There are hopes of eradicating rheumatic fever and heart disease with $3m for new research.
The devastating illness affects 180 vulnerable children each year and leaves many with life-long heart damage.
While it affects just a handful of Pākehā youth each year, the risk of infection is 50-times higher for Māori and 120-times higher for Pasifika children.
Cure Kids says it's a disease of poverty and inequity and is investing $3 million over three years in research to stomp rheumatic fever out.
Dr Jacelyn Loh, a senior research fellow working in Auckland University's infection and immunity cluster, is working on a vaccine for Strep A which leads to rheumatic fever.
"So by preventing the initiating Strep A infection, we will be able to prevent the more serious downstream consequences of the acute rheumatic fever and rheumatic heart disease," Dr Loh said.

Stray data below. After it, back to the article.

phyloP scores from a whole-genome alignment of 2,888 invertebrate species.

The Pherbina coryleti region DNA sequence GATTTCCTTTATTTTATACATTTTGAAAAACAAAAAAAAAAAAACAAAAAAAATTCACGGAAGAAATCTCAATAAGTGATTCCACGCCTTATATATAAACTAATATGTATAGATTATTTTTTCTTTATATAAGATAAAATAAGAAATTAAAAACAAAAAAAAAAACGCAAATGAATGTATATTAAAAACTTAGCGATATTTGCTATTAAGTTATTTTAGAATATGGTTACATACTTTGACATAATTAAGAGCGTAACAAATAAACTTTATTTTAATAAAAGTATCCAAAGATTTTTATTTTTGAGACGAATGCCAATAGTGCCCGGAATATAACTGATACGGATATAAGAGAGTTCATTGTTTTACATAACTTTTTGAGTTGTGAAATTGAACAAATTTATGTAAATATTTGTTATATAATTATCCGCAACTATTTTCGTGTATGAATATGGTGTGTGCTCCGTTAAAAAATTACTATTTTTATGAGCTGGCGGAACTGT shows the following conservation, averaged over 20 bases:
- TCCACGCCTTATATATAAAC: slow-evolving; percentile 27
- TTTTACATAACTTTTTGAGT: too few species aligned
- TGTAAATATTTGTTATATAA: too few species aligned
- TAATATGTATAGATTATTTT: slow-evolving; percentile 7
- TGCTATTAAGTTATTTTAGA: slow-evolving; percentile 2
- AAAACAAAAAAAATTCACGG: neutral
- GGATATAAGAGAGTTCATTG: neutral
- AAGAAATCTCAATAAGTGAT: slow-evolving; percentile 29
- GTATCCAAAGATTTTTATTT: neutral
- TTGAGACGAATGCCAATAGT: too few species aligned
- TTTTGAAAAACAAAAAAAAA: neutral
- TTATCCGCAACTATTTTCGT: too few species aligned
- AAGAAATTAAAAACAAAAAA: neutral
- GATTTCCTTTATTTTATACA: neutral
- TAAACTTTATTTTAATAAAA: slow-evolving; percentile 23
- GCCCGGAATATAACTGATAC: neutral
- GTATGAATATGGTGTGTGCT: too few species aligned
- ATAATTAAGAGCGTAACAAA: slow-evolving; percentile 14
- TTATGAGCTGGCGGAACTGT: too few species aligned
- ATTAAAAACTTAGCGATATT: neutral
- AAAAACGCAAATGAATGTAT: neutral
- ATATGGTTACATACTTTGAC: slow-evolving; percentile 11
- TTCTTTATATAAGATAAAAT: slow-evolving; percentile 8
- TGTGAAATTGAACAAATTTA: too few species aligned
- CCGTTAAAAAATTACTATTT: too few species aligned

Other researchers are working on new treatments, including hydroxychloroquine. Starship Hospital Associate Professor Nigel Wilson says it's shown promise as a treatment for acute rheumatic fever.
"This is very exciting because it's 20 years since the last clinical trial with a medication to try to improve the inflammation of the heart valves in rheumatic fever," Wilson said.
Former Blues rugby player Matt Johnson was forced to retire this year after rheumatic heart disease led to a fifth open-heart surgery. He got rheumatic fever when he was 13, at 26 he has a mechanical valve but he says he's lucky to be alive.
He now wants to see an end to rheumatic fever in New Zealand.
"You don't want to go through long term health issues and prevent you from doing what you love."
Epidemiologist Michael Baker says it's a third world disease.